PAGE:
in writing •  2 years ago

First Chapter:
Previous Chapter:

Please leave a comment below if you like it, and please do read the rest of the story, there's some critical parts to the story emerging soon and it's good to know exactly what's gone down before we get to that. Expect that piece either in around 10 hours or at this time tomorrow.

“so much death in the world today/ seems like the flesh ain't here to stay/ I can't live any other way/ Gimmie chrome! Gimmie chrome! Gimmie chrome!”
-Chalkskin, Gimmie Chrome, MR Records, 1995​


The radio was blasting Chalkskin at eleven, drowning out most conversation; Zlata found herself lowing the output on her pick ups, trying to tune out the obnoxious rock music.

As usual, it was dark, and somewhat smokey; a few rebuilds and baselines sat to one side, smoking cigs, pipes and the odd direct lung hookup. In another corner, a few played darts. And in the back, hidden in shadows, couples whispered sweet nothings in each others ears; the only conversation heard being sultry giggles.

Yep, another normal night at the Brass Pig; Zlata knew it well. Once upon a time, when she tried dating, many of her dates had brought her here, most likely thinking they were original for bringing a rebuild to a bar that prided itself on catering to rebuilds.

“You know, I’ve never been to this place before,” Hogue said, brining over a tray of drinks. He'd brought two I.V. Packs of some Westralian brew, and a regular schooner for their non rebuild friend.

When Hogue had asked, McNally was busy, Thomas baulked at the idea of the place, and Wyatt, while eager to come, had basically been dragged off by Eun. Which left one person.

“Cheers,” said Flynn, talking the schooner. He gulped down a mouthful. “Phew, that's nice. One of those indie brews their all raving about?”

In her mind, Zlata looked annoyed; The doll, fortunately, could not express her disappointment. Despite only having know him for roughly two days, and despite her wish to get along with everyone, Zlata couldn't help but find herself growing to dislike the man that was supposed to be her partner on this case.

The man, unable to pick up her displeasure, smiled at her; or maybe he could, and thats why he did it? Zlata always felt able to read people, but Flynn had proven to be at times difficult, almost conflicting in what emotions or body language he showed.

It was probably what annoyed her the most. That, and how he looked at her sometimes, how he spoke, like he knew something she didn't.

He raised his glass in a mock cheer, winked, and took another swig.

“yeah, although I’m interested how their new I.V. Range is going to go,” Hogue answered, oblivious to her thoughts. He hooked the bag to a port on his left arm. “Taste doesn’t really work when its pumped into your bloodstream.”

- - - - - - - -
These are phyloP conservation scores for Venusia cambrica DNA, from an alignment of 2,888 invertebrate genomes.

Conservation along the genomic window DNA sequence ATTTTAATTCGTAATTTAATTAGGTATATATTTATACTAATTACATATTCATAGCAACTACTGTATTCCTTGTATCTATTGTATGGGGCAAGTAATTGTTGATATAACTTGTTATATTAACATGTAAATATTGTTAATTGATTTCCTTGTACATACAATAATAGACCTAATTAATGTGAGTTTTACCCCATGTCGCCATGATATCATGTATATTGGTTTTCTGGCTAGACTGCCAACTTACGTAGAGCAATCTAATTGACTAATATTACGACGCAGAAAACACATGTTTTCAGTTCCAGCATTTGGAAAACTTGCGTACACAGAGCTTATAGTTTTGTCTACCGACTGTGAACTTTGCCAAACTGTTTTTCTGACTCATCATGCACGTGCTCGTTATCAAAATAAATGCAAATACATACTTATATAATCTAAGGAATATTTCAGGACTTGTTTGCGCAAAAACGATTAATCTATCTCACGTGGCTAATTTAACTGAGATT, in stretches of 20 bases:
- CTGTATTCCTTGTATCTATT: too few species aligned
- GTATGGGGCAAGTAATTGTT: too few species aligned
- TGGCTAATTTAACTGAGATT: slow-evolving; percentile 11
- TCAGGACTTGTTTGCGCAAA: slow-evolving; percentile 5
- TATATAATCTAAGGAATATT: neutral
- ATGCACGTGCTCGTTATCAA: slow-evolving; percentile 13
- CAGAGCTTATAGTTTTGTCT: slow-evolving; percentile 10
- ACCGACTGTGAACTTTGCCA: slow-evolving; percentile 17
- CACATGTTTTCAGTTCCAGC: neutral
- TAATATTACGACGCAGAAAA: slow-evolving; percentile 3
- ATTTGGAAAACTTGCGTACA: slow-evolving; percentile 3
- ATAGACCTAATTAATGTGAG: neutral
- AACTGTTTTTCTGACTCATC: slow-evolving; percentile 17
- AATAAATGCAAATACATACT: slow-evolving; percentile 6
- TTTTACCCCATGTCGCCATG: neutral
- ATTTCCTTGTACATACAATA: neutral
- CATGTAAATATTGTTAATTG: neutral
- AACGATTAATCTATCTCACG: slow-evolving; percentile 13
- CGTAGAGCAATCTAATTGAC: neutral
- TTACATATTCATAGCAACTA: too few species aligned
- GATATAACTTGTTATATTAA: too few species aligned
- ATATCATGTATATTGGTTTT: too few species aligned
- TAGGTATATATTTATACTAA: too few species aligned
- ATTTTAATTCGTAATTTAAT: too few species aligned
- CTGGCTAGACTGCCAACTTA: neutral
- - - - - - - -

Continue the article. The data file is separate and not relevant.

Flynn lent on the table, resting his chin in his hand. “look at you,” he said in that smug tone. “Showing solidarity with your rebuild sister, eh?” he laughed and took another sip. “I'm telling you though, you'll want to try this one the old fashioned way; your missing out otherwise.”

“Funny, I’d say the same thing to you,” Zlata said, hooking her own I.V. Instantly, she felt a warm sensation flow out from her arm. “I've tasted beers and felt IV's and I have to say, IV's better; the feelings more than just a taste on your tongue.”

As if on cue, the warmth changed. A wave of cold, like a chill, gave her goosebumps on non existent skin. The chill was edged with something bitter, something that rubbed at her nerve endings. And of course, their was the slightly bubbly feeling from the alcohol;although nice, she knew in a second the doll could filter the stimulants from her blood, instant sober.

“Bah!” Flynn said dismissively, “Your just saying that because you don't remember what its like to taste!”

“Now, Errol,” Hogue said in a tone that reminded Zlata of a parent talking to a toddler, “don't knock it if you aren’t willing to try it!”

Flynn responded with a deadpan look and a flipping of the finger.

Zlata leaned in on the table. "Ok, there are a few things that have been confusing and intriguing me about the DAC,” she said, “and damn it I’m going to get some answers!” She banged her hand on the table and pointed at Flynn. “Why do you keep calling him Errol!”

Flynn rolled his eyes and facepalmed. Hogue broke out in laughter.

“Oh god,” Flynn said through his hand, “Can't you people just drop it?”

Hogue managed to restrain his laughter. “Have you ever heard of an actor called Errol Flynn?”